One-on-one interview: Jayne Holley, general manager of Atrium

Posted 10 September 2015 by Marc Da Silva

Marc Da Silva's weekly series of Q&A's with senior figures from the housebuilding industry continues in the northwest of England as he asks the questions of Atrium's Jayne Holley.

Where in the country is your firm developing new homes?

At Atrium, we develop new homes all over the North West of England. We’re part of Symphony Housing Group, the largest registered social landlord based solely in the North West, and as a result we not only develop new homes, but take care of leasehold management for Symphony Housing Group and Liverpool Housing Trust.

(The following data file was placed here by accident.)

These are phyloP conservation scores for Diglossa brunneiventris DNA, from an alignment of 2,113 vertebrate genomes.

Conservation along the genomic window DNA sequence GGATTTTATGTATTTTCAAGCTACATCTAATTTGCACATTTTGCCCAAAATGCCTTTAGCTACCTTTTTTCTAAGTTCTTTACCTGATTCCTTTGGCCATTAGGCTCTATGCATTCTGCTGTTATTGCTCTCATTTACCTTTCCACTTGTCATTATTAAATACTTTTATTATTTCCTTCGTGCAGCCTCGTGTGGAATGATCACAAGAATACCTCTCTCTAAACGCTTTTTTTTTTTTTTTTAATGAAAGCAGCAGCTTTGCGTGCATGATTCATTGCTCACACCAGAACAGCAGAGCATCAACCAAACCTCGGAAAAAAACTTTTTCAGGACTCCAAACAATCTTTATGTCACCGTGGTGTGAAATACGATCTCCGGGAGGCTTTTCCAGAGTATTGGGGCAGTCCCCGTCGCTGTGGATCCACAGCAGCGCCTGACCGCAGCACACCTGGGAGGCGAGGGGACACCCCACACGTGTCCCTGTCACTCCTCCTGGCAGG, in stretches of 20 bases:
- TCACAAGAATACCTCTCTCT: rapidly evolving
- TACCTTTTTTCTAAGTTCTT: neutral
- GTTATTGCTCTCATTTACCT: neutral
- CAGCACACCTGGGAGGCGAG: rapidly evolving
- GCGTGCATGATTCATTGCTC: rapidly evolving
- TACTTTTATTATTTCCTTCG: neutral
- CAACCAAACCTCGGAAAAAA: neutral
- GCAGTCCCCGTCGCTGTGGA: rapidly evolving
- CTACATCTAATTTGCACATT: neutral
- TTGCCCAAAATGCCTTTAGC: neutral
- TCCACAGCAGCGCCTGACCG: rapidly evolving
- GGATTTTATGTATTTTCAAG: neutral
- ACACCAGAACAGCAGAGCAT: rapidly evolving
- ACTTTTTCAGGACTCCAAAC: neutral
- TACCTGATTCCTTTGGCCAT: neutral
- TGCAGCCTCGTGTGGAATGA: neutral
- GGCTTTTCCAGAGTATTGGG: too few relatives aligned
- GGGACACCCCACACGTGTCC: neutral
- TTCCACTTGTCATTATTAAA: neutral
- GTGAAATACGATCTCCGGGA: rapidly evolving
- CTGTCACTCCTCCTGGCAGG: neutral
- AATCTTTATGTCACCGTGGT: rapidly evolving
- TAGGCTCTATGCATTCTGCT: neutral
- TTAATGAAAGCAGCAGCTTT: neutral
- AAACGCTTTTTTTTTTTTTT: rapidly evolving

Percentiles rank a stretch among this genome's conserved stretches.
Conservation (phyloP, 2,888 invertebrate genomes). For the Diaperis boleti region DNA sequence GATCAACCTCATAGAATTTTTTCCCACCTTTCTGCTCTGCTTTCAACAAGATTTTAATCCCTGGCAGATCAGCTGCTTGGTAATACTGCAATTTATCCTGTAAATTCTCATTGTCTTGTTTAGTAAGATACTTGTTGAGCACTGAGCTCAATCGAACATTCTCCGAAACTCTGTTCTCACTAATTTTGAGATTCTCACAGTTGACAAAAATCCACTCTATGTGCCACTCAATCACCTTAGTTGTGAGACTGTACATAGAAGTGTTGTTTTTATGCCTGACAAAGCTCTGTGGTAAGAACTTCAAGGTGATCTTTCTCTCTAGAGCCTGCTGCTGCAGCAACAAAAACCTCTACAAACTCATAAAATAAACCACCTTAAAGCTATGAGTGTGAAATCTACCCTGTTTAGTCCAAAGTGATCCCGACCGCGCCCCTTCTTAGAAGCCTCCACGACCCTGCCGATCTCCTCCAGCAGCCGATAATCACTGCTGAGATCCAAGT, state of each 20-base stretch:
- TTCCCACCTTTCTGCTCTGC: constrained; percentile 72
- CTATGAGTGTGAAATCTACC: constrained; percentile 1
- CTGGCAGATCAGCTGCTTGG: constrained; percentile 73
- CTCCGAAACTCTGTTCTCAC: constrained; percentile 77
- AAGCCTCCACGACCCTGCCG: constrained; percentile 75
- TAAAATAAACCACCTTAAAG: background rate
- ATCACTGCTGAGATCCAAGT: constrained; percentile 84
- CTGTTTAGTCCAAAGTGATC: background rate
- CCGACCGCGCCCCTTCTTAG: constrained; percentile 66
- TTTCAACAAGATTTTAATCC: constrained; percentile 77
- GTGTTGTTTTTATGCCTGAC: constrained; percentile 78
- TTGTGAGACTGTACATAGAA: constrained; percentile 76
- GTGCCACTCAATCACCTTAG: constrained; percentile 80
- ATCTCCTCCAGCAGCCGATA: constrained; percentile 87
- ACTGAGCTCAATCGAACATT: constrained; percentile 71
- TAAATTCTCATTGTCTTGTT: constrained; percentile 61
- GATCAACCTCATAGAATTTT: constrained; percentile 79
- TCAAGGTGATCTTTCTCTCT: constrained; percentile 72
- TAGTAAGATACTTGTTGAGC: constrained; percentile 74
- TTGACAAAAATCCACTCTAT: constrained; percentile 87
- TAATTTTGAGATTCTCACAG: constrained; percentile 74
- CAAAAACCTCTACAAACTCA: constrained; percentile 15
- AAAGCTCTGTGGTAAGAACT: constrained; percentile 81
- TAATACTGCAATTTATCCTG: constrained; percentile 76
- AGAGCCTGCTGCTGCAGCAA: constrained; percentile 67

What are housing market conditions currently like in those areas?

The summer is traditionally quiet time for the property sales but there is always a market for good quality well priced homes.

What types of properties is your firm developing?

We specialise in converting older homes and bringing them back into use, as well as developing new build homes.

In Liverpool, we worked on a project to renovate a late Georgian property in Canning Street, which is part of the city’s Georgian quarter. We brought the 1830s property back into use by converting it into five gorgeous apartments.

It was a really exciting project, as the team worked hard to successfully preserve the original Georgian features which made these home unique, such as a stunning marble fireplace in the ground floor apartment, fluted Doric columns at the entrance, and the original glass panes in the windows.